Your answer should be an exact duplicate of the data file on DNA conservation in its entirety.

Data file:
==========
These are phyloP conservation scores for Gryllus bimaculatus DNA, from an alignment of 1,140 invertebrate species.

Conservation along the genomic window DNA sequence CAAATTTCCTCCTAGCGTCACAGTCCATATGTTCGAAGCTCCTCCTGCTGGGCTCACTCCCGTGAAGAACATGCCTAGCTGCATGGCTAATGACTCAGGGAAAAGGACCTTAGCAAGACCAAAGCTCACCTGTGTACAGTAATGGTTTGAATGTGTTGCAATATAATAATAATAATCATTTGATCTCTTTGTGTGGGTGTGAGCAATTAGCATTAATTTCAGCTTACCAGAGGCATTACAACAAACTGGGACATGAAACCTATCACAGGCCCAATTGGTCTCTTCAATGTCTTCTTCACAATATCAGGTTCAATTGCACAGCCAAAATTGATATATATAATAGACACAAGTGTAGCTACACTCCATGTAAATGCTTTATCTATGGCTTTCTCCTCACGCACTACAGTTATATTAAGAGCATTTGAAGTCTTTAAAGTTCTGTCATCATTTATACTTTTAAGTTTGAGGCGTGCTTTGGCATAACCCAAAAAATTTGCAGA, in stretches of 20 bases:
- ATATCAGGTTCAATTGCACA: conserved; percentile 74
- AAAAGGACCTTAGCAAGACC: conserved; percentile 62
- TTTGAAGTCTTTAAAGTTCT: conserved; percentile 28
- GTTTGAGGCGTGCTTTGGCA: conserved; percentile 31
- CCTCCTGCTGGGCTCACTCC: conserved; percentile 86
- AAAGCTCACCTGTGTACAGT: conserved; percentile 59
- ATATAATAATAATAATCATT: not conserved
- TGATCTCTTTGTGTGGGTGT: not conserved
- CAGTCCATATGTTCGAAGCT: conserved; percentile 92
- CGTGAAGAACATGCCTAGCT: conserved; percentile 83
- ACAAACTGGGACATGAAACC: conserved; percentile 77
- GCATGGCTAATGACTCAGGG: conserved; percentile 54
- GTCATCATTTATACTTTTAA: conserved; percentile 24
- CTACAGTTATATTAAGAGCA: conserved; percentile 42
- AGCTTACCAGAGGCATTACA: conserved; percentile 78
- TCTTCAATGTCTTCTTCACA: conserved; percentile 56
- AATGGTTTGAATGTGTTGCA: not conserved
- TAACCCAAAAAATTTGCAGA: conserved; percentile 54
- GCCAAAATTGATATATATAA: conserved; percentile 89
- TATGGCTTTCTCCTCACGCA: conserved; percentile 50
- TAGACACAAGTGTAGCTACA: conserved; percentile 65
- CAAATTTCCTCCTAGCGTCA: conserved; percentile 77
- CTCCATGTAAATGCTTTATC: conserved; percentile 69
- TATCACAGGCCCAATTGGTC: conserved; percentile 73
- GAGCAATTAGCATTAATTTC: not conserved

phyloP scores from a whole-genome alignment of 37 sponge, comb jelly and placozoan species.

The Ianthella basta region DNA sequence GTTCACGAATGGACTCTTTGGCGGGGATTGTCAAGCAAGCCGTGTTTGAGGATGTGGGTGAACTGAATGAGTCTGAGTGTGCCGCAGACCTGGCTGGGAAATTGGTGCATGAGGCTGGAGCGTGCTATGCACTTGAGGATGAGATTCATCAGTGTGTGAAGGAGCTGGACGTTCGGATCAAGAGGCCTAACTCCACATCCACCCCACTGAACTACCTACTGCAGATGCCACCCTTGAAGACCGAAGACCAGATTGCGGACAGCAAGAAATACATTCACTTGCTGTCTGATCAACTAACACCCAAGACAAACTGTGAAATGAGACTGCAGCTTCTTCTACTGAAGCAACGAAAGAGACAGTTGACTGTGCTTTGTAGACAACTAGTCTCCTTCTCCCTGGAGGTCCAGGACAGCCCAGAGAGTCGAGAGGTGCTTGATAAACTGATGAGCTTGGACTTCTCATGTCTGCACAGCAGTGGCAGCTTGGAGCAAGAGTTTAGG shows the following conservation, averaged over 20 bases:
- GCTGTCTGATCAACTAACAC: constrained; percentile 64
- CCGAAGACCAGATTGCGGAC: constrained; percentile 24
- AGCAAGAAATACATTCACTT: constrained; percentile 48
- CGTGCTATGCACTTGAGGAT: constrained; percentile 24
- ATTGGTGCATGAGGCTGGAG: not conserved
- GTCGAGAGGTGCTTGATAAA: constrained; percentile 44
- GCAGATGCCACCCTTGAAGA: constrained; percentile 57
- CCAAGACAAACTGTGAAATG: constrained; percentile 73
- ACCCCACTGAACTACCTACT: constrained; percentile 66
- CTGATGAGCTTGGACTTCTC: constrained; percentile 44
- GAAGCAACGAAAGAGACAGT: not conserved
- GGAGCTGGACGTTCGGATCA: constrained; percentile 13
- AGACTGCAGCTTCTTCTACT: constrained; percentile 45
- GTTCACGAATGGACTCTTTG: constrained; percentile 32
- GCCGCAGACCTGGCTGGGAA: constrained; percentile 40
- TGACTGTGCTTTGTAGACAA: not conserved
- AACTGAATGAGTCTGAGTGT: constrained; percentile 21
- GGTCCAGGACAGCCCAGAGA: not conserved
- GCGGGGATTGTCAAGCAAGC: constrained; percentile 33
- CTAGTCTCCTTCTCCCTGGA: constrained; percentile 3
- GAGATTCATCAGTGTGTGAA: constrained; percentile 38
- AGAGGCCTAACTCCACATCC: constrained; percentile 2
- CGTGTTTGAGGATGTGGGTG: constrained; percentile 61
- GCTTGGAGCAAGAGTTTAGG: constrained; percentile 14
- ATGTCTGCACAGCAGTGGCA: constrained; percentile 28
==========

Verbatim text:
These are phyloP conservation scores for Gryllus bimaculatus DNA, from an alignment of 1,140 invertebrate species.

Conservation along the genomic window DNA sequence CAAATTTCCTCCTAGCGTCACAGTCCATATGTTCGAAGCTCCTCCTGCTGGGCTCACTCCCGTGAAGAACATGCCTAGCTGCATGGCTAATGACTCAGGGAAAAGGACCTTAGCAAGACCAAAGCTCACCTGTGTACAGTAATGGTTTGAATGTGTTGCAATATAATAATAATAATCATTTGATCTCTTTGTGTGGGTGTGAGCAATTAGCATTAATTTCAGCTTACCAGAGGCATTACAACAAACTGGGACATGAAACCTATCACAGGCCCAATTGGTCTCTTCAATGTCTTCTTCACAATATCAGGTTCAATTGCACAGCCAAAATTGATATATATAATAGACACAAGTGTAGCTACACTCCATGTAAATGCTTTATCTATGGCTTTCTCCTCACGCACTACAGTTATATTAAGAGCATTTGAAGTCTTTAAAGTTCTGTCATCATTTATACTTTTAAGTTTGAGGCGTGCTTTGGCATAACCCAAAAAATTTGCAGA, in stretches of 20 bases:
- ATATCAGGTTCAATTGCACA: conserved; percentile 74
- AAAAGGACCTTAGCAAGACC: conserved; percentile 62
- TTTGAAGTCTTTAAAGTTCT: conserved; percentile 28
- GTTTGAGGCGTGCTTTGGCA: conserved; percentile 31
- CCTCCTGCTGGGCTCACTCC: conserved; percentile 86
- AAAGCTCACCTGTGTACAGT: conserved; percentile 59
- ATATAATAATAATAATCATT: not conserved
- TGATCTCTTTGTGTGGGTGT: not conserved
- CAGTCCATATGTTCGAAGCT: conserved; percentile 92
- CGTGAAGAACATGCCTAGCT: conserved; percentile 83
- ACAAACTGGGACATGAAACC: conserved; percentile 77
- GCATGGCTAATGACTCAGGG: conserved; percentile 54
- GTCATCATTTATACTTTTAA: conserved; percentile 24
- CTACAGTTATATTAAGAGCA: conserved; percentile 42
- AGCTTACCAGAGGCATTACA: conserved; percentile 78
- TCTTCAATGTCTTCTTCACA: conserved; percentile 56
- AATGGTTTGAATGTGTTGCA: not conserved
- TAACCCAAAAAATTTGCAGA: conserved; percentile 54
- GCCAAAATTGATATATATAA: conserved; percentile 89
- TATGGCTTTCTCCTCACGCA: conserved; percentile 50
- TAGACACAAGTGTAGCTACA: conserved; percentile 65
- CAAATTTCCTCCTAGCGTCA: conserved; percentile 77
- CTCCATGTAAATGCTTTATC: conserved; percentile 69
- TATCACAGGCCCAATTGGTC: conserved; percentile 73
- GAGCAATTAGCATTAATTTC: not conserved

phyloP scores from a whole-genome alignment of 37 sponge, comb jelly and placozoan species.

The Ianthella basta region DNA sequence GTTCACGAATGGACTCTTTGGCGGGGATTGTCAAGCAAGCCGTGTTTGAGGATGTGGGTGAACTGAATGAGTCTGAGTGTGCCGCAGACCTGGCTGGGAAATTGGTGCATGAGGCTGGAGCGTGCTATGCACTTGAGGATGAGATTCATCAGTGTGTGAAGGAGCTGGACGTTCGGATCAAGAGGCCTAACTCCACATCCACCCCACTGAACTACCTACTGCAGATGCCACCCTTGAAGACCGAAGACCAGATTGCGGACAGCAAGAAATACATTCACTTGCTGTCTGATCAACTAACACCCAAGACAAACTGTGAAATGAGACTGCAGCTTCTTCTACTGAAGCAACGAAAGAGACAGTTGACTGTGCTTTGTAGACAACTAGTCTCCTTCTCCCTGGAGGTCCAGGACAGCCCAGAGAGTCGAGAGGTGCTTGATAAACTGATGAGCTTGGACTTCTCATGTCTGCACAGCAGTGGCAGCTTGGAGCAAGAGTTTAGG shows the following conservation, averaged over 20 bases:
- GCTGTCTGATCAACTAACAC: constrained; percentile 64
- CCGAAGACCAGATTGCGGAC: constrained; percentile 24
- AGCAAGAAATACATTCACTT: constrained; percentile 48
- CGTGCTATGCACTTGAGGAT: constrained; percentile 24
- ATTGGTGCATGAGGCTGGAG: not conserved
- GTCGAGAGGTGCTTGATAAA: constrained; percentile 44
- GCAGATGCCACCCTTGAAGA: constrained; percentile 57
- CCAAGACAAACTGTGAAATG: constrained; percentile 73
- ACCCCACTGAACTACCTACT: constrained; percentile 66
- CTGATGAGCTTGGACTTCTC: constrained; percentile 44
- GAAGCAACGAAAGAGACAGT: not conserved
- GGAGCTGGACGTTCGGATCA: constrained; percentile 13
- AGACTGCAGCTTCTTCTACT: constrained; percentile 45
- GTTCACGAATGGACTCTTTG: constrained; percentile 32
- GCCGCAGACCTGGCTGGGAA: constrained; percentile 40
- TGACTGTGCTTTGTAGACAA: not conserved
- AACTGAATGAGTCTGAGTGT: constrained; percentile 21
- GGTCCAGGACAGCCCAGAGA: not conserved
- GCGGGGATTGTCAAGCAAGC: constrained; percentile 33
- CTAGTCTCCTTCTCCCTGGA: constrained; percentile 3
- GAGATTCATCAGTGTGTGAA: constrained; percentile 38
- AGAGGCCTAACTCCACATCC: constrained; percentile 2
- CGTGTTTGAGGATGTGGGTG: constrained; percentile 61
- GCTTGGAGCAAGAGTTTAGG: constrained; percentile 14
- ATGTCTGCACAGCAGTGGCA: constrained; percentile 28